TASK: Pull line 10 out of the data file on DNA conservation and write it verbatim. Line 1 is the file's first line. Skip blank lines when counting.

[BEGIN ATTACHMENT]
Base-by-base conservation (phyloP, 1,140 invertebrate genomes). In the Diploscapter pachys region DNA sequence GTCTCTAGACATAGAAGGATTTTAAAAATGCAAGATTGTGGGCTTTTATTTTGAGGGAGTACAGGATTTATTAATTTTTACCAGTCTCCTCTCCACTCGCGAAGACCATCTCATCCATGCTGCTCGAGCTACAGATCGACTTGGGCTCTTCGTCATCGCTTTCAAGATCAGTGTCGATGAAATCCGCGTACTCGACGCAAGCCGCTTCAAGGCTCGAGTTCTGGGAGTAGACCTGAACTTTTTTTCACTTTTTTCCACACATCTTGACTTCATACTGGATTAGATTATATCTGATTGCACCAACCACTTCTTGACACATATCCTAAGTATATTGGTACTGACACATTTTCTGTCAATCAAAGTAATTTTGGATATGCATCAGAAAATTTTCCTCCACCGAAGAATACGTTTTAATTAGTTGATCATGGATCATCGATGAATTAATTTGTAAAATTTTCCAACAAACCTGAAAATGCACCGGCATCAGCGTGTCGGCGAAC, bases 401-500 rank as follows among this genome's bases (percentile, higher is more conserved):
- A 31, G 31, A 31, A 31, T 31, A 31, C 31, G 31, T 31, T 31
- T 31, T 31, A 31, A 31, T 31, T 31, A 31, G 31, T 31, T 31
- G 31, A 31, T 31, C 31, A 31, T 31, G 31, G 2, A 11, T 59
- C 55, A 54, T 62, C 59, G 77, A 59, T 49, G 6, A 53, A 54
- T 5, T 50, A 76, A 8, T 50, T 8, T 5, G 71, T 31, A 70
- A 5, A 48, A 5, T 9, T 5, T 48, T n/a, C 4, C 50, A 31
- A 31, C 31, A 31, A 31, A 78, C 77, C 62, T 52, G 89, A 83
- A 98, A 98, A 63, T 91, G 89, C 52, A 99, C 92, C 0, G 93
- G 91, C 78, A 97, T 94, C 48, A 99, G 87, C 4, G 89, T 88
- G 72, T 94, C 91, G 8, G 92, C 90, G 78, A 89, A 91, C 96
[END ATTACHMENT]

- G 91, C 78, A 97, T 94, C 48, A 99, G 87, C 4, G 89, T 88